Allen’s sets are certainly of stark contrast but appropriate; the scenes swiftly switches in sequences between the sunshine, colourful and tame life of Thrushcross Grange to the isolated, dark and bleak landscape of the moors and Wuthering Heights. Alastair West’s revived lighting is appropriately applied and captures the moods of all the scenes.   Special effects are used as weather elements when Cathy and Heathcliff meet expressing their love and Heathcliff’s contemplation as an old man during the Epilogue.
Schönberg is well known for the music he composed for Les Miserables and Miss Saigon. His creative genius captures the plot, characters and the explorative emotions for Wuthering Heights. Soft piano music and melodious instrumental tunes are played during the scenes at Thrushcross Grange and hauntingly dramatic, melancholic and fast paced music is applied for Wuthering Heights and the moors scenes.
Wuthering Heights has been well received from the audience that evening. The production has a special space in West Yorkshire Playhouse’s Brontë Season. Following the success of Jane Eyrein spring this year; Wuthering Heights is another beautiful dramatic production which has a proud place in Northern Ballet’s repertoire.

Brassed Off, Carriageworks Theatre, Leeds - 1st September 2016 (Reviewed on behalf of North West End)

This was originally reviewed for North West End and the link can be found here.

Neil Knipe brings Brassed Off, a collective production by Northern Spark Theatre Company, Barrel Theatre & Comedy, Bite My Thumb and Gravitas Entertainment, to three venues across West Yorkshire. Brassed Off is based on Mark Herman’s film of the same name and the 1996 film honestly portrays life in Grimley, a fictional mining village in the north of England, and its community. The emphasis is on the harsh reality that the community faces - ten years after the 1984-85 strike by the National Union of Mineworkers. In contrast to the fight the miners fought ten years ago, this community somehow tells a different story. The village’s brass band, led by Danny (Reece Andrews), is the focal point to the community and its arrival of Gloria (Leanne O’Rourke), a brass player and a professional for the National Coal Board.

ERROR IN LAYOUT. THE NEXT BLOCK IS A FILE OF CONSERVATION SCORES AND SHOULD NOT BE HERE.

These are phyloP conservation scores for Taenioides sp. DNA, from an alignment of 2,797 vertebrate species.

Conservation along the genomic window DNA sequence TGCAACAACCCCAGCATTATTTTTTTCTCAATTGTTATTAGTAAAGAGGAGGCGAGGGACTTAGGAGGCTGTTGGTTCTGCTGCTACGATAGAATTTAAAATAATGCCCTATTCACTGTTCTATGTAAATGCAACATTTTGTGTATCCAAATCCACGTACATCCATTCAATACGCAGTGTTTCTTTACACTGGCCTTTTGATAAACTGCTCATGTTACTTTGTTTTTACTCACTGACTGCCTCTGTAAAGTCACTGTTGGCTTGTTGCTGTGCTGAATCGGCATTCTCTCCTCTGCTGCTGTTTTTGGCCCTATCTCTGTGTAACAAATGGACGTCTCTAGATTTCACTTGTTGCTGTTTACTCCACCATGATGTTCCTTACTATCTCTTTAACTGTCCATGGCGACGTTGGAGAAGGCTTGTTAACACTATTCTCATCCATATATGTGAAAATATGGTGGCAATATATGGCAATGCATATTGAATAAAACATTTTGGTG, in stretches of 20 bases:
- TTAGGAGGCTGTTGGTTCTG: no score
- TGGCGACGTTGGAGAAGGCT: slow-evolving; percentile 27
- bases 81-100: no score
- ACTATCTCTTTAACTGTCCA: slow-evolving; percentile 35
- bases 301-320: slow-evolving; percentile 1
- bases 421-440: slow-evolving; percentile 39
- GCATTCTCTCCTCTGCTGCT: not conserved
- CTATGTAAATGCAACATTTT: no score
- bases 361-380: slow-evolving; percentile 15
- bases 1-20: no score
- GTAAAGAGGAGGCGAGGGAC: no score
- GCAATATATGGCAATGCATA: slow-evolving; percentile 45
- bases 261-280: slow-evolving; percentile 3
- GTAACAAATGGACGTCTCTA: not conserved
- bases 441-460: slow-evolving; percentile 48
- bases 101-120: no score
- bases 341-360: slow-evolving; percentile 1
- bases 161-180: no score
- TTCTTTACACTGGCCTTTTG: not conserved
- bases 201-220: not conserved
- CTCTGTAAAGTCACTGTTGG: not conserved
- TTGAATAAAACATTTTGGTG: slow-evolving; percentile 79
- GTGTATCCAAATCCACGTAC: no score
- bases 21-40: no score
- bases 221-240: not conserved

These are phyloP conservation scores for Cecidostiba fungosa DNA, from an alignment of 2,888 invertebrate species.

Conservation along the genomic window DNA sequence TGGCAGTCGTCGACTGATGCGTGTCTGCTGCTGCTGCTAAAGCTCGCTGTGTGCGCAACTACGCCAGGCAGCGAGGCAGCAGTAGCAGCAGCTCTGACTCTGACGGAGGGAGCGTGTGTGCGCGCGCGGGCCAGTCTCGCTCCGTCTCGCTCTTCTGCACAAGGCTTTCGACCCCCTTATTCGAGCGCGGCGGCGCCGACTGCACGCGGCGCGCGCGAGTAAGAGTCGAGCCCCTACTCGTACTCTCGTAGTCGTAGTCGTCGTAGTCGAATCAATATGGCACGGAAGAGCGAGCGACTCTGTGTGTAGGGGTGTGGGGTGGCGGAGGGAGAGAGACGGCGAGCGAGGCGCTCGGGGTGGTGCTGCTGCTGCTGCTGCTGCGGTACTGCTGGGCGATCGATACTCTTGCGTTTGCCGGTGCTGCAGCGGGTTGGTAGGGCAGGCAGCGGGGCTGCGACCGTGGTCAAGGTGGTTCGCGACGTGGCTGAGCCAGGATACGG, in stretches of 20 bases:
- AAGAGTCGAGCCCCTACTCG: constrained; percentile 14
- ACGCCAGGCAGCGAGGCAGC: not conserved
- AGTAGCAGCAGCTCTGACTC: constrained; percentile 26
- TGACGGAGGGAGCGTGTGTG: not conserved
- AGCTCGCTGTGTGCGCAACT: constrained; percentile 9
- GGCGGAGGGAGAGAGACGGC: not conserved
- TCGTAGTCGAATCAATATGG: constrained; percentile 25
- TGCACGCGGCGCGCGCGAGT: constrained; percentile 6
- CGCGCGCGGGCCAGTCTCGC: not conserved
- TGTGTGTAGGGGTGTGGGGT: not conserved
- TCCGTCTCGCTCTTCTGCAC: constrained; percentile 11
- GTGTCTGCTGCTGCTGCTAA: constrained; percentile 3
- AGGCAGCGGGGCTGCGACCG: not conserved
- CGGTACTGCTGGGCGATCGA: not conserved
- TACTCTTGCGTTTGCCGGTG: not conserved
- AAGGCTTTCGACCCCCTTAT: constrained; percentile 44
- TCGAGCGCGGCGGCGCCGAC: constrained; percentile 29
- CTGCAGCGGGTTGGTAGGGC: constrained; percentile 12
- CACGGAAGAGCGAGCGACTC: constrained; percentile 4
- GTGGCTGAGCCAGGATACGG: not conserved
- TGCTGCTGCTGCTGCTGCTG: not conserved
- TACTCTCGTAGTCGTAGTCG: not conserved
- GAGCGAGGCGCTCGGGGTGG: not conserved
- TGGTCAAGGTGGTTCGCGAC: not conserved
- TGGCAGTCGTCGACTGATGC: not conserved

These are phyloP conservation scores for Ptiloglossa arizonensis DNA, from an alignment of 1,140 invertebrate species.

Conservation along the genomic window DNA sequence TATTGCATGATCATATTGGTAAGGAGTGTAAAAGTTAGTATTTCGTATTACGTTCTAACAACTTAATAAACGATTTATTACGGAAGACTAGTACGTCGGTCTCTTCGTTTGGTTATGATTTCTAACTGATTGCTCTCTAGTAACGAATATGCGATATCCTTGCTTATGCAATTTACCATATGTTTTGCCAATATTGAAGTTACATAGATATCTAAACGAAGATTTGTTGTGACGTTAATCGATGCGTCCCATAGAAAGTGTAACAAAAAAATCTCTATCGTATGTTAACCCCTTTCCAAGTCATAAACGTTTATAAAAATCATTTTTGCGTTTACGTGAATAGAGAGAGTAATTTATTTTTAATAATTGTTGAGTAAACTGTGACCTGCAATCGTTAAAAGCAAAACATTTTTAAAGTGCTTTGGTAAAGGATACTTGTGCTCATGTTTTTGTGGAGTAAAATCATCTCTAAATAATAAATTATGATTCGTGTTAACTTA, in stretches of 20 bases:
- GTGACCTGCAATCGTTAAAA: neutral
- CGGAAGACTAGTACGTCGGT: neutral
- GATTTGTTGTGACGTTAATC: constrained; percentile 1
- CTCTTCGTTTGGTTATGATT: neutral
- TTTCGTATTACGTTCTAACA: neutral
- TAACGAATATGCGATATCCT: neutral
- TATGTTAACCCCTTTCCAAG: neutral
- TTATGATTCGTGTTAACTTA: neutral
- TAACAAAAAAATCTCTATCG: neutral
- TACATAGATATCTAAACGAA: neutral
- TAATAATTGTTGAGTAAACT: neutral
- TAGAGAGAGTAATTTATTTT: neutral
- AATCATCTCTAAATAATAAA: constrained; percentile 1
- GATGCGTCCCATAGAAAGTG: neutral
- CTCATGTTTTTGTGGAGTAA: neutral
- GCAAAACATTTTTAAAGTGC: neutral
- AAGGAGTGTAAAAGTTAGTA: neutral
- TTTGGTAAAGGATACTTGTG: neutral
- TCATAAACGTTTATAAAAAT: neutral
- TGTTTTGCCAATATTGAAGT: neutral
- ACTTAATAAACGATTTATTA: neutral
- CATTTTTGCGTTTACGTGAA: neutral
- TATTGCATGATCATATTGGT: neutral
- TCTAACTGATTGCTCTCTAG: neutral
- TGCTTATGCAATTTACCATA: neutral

The play opens with a visual screening of a National Coal Board advertisement about the “no ending need for coal”. Young Shane (Alfie Coles) narrates about life in the village and each character is introduced and all share with the audience how their lives are with the never ending hardships. However it is their pride, loyalties, and hope motivates them to continue fighting for what they believe in despite the village’s colliery facing the threat of closure.

The staging appears chaotic but works really well with the story telling scenes. Diverse musical hits from the early 20thCentury up to the 1980/90s are played between the scenes’ transitions and the music and lyrics are appropriate for the story and mood.   The City of Bradford Brass Band and BDI are well represented and supports the performers on stage during their “band practices” and “competitions”. Reflection and contemplation for the fight the community fought for is visually commemorated in Rodrigo’sConcierto de Aranjuez. The fight of fights of pride and solidarity is felt inLand of Hope and Glory.

The standout performances must be Richard Billings’ Phil – he fights in spirit his beliefs to the very end and succumbs to despair and dire straits in losing what he holds dear, and also Reece Andrews as Danny who is determined to keep the brass band going. The brass bands symbolise pride and the fight the villages fought for in order for the survival of their tight knit communities. The cast on the whole did well and represented the voices of this “modern folktale” that Knipe wants to be told.

Many former miners share that closure of the pits has a big social and economic impact to its communities and emotions still run high today. The then Government’s reasons for “progress” has been very different to those who have been affected by an industry now in total decline, with the last pit closing in 2015, and the audience is poignantly reminded of this but those affected and their way of life won’t be forgotten. The spirit will live on like “the miners united will never be defeated”.